Things got ugly on Wednesday when T-Mobile CEO John Legere publicly criticized Sprint's new advertising campaign.» Read More
Verizon Communications and AT&T, the two largest U.S. mobile phone companies, grabbed the lion's share of a $19.12 billion auction of airwaves being vacated by television roadcasters
Cramer makes the call on viewers' favorite stocks.
Apple is reportedly in talks with music industry giants to strike a deal to offer unlimited music to its customers which would be a dramatic shift from its business model of selling individual songs and albums.
European stocks closed lower on Wednesday after half-hearted attempts to bounce in the green during the day, as fears over the health of the financial markets returned to haunt the markets following yesterday's rally.
Deutsche Telekom vowed on Wednesday to fight continued sales and earnings declines at its traditional fixed-line business, aiming to stabilize the business by 2010.
Network equipment maker 3Com said Wednesday that it had not yet reached a new merger agreement with its proposed buyers Bain Capital Partners and Huawei Technologies, triggering a 21 percent fall in its shares.
Mobile phone maker Sony Ericsson warned on Wednesday first-quarter earnings could fall by more than half, adding to growing gloom in the handset sector and dealing co-parent Ericsson a fresh blow.
China Mobile, the world's top mobile phone firm, beat forecasts on Wednesday with a 37% rise in quarterly profit, amid healthy subscriber growth.
Deutsche Telekom will buy a 20 percent stake in Greece's largest phone company, OTE, for 2.5 billion euros ($3.33 billion) and aims to take full control of the company as it fuels growth via acquisitions.
When Apple opened its iPhone to software developers last week, as well as enterprise clients, I surmised then that the strategy could lead to the same kind of "halo effect" that iPod enjoyed.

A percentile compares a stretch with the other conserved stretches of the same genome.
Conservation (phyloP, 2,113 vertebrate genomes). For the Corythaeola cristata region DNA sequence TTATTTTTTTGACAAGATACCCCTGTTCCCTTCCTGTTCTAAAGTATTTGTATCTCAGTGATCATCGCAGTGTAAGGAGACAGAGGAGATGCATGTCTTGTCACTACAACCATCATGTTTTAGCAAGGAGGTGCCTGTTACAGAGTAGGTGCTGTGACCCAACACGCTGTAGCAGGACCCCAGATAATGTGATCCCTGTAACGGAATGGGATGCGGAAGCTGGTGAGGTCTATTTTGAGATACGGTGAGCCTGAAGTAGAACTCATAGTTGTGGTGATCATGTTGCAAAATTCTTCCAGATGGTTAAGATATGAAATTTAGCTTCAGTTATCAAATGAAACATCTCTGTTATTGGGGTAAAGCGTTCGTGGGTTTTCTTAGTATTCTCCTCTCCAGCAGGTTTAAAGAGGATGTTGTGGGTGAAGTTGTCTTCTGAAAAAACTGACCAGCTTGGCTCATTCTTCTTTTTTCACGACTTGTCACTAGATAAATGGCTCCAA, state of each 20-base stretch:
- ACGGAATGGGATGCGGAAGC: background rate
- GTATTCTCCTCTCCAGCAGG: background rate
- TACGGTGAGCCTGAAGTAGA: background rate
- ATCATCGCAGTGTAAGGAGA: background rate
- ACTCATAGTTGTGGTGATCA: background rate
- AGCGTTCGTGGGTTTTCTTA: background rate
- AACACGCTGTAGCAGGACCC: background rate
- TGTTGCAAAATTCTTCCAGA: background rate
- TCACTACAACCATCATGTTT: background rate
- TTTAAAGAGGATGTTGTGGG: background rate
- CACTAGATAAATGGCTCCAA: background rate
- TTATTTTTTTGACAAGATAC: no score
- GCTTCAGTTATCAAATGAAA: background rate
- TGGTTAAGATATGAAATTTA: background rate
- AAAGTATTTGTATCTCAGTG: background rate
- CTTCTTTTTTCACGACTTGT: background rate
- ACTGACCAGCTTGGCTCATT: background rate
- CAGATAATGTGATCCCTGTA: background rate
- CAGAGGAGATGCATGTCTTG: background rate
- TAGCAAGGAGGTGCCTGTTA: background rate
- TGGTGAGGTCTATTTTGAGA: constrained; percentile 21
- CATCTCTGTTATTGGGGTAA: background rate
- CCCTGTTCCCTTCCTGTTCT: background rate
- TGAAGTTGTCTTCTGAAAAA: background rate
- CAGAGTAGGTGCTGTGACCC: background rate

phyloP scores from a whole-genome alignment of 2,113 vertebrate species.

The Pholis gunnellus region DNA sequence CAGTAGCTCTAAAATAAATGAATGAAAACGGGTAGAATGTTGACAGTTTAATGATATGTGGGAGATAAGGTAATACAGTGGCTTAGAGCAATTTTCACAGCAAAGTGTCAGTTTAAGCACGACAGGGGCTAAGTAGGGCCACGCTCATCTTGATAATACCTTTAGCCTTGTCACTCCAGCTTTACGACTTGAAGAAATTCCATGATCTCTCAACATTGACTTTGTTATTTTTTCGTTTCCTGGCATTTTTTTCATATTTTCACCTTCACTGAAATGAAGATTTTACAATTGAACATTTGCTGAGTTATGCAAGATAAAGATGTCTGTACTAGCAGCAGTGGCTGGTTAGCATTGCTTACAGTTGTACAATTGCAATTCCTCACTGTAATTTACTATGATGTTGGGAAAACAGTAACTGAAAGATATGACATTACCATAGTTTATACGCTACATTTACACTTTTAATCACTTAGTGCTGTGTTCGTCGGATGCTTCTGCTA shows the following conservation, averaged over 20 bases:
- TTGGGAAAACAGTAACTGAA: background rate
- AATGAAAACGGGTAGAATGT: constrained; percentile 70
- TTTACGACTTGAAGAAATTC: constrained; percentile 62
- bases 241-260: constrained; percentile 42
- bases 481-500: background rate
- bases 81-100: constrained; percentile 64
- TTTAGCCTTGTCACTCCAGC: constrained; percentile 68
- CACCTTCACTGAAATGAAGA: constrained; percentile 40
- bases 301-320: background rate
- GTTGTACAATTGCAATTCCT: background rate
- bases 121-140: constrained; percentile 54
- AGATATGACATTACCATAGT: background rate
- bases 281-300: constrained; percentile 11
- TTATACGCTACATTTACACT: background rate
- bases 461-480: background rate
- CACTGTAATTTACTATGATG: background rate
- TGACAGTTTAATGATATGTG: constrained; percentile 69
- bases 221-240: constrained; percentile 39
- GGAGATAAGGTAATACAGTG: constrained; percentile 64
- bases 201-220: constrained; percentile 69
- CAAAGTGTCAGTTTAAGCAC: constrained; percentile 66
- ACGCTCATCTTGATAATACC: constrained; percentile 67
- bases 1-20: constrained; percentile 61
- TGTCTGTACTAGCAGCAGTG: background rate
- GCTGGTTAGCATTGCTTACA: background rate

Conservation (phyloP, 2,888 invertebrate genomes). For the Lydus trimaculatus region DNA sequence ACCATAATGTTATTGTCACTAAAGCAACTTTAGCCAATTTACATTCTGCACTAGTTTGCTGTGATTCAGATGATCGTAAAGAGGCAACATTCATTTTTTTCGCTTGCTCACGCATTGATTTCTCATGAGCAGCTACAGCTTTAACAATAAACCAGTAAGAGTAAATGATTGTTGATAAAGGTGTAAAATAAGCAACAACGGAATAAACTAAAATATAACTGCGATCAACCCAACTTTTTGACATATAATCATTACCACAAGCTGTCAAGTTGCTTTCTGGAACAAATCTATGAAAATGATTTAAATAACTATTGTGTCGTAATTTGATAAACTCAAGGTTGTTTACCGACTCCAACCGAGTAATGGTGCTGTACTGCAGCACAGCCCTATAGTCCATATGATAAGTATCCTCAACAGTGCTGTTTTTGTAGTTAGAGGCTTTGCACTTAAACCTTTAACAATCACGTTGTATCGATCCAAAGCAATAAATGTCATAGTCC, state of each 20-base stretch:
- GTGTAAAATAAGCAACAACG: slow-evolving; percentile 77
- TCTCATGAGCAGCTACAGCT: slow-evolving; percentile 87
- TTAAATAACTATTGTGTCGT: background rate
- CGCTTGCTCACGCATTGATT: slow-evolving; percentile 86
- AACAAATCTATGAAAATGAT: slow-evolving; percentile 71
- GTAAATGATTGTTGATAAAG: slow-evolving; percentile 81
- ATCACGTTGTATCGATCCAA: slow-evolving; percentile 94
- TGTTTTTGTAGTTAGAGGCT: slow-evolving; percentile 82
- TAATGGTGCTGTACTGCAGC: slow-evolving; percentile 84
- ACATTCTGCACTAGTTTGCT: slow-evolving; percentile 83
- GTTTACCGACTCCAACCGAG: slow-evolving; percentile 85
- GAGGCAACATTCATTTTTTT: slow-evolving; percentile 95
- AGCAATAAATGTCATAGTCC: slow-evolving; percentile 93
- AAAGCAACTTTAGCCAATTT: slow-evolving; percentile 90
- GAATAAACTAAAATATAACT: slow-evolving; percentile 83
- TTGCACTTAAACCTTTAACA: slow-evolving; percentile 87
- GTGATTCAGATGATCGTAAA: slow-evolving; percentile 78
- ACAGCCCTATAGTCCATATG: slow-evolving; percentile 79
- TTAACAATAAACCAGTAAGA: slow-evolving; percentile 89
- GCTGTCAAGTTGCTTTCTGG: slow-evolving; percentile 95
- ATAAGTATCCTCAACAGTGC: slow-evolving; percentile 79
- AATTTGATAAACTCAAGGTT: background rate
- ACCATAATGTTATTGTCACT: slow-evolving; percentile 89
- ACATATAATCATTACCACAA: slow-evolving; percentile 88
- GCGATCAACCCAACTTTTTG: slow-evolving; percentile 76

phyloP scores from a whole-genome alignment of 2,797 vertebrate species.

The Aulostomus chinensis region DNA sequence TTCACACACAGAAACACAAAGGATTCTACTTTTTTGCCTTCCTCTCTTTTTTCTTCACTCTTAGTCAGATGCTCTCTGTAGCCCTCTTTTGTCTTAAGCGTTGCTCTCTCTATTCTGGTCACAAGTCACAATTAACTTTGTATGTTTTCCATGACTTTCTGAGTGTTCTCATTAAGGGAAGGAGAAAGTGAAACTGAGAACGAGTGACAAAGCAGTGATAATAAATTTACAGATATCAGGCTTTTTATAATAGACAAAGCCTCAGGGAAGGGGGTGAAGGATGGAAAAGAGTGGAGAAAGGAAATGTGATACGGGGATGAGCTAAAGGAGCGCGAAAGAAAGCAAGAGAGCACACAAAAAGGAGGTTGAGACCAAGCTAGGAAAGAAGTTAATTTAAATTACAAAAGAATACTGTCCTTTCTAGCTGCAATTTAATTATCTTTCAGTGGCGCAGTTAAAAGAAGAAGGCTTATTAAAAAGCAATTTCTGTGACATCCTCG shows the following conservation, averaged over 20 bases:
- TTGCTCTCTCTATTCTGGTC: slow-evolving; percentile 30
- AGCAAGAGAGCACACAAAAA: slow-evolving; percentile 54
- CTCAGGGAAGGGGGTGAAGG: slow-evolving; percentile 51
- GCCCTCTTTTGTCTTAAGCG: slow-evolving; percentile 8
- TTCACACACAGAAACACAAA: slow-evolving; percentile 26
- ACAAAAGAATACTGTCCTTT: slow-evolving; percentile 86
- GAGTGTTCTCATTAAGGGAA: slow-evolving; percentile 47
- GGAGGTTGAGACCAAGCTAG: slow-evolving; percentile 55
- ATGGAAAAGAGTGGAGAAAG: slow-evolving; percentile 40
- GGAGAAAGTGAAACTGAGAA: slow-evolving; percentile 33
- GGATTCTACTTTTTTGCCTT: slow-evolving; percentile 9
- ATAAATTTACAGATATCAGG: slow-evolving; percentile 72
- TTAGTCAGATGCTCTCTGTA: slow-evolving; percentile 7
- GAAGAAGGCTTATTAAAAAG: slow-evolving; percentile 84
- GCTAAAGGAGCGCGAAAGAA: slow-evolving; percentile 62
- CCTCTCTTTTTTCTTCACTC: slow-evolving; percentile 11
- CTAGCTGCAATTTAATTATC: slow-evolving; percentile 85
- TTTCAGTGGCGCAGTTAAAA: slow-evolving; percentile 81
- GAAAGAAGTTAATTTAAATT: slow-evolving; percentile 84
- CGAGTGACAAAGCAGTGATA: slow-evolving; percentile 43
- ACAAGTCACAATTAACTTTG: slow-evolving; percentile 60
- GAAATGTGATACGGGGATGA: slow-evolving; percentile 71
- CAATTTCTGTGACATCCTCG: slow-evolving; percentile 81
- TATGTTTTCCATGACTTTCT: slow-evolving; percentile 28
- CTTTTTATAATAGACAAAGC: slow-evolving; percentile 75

It's unusual for Apple to issue press releases, but this was news the company probably couldn't wait to share: We knew that the software developer kit, the so-called SDK for iPhone, was likely going to be a big deal for the Apple community. And now we have some facts.
Shares in the world's top cellphone maker Nokia and several other European technology firms fell on Tuesday after Texas Instruments cut its first-quarter forecasts, citing a weaker 3G market.
Verizon Wireless expects annual revenue growth in the double-digit percentage range for the next few years, according to Doreen Toben, chief financial officer of majority parent Verizon Communications.
Text messaging is huge with more than a billion texts sent per day. But why bother with words when you can send a video? Texting looks pretty old fashioned compared to a "Mogreet" mobile video message.
These days, the country’s hottest auction is not at Sotheby’s or Christie's. It's the Federal Communications Commission's auction of the 700MHz frequency currently used by TV broadcasters. The auction is a result of the government's previous decision to eliminate analog TV as we know it.
A day after the iPhone news from Apple, we've all had a chance to digest the ramifications of the announcements and as you might expect, there's a lot of opinions floating through Wall Street about just how significant, and important the news is.
Telecom Italia shares slid to a 10-year low on Friday as a grim sales outlook and plans to expand overseas in a much-heralded new strategy stoked fears over its costly debt.
European stocks ended sharply lower Friday, despite a slight rebound after the Federal Reserve announced plans to pour money into credit markets, as fears over the U.S. economy continued to dominate.
European equity markets look set to remain under pressure next week as continuing writedowns from banks are likely to undermine investor confidence. But falling prices will start to support battered stocks, analysts told CNBC.com.
Apple will unveil a comprehensive set of tools for developers to create their own applications for the company's hot-selling iPhone, and then sell them on the iTunes web site.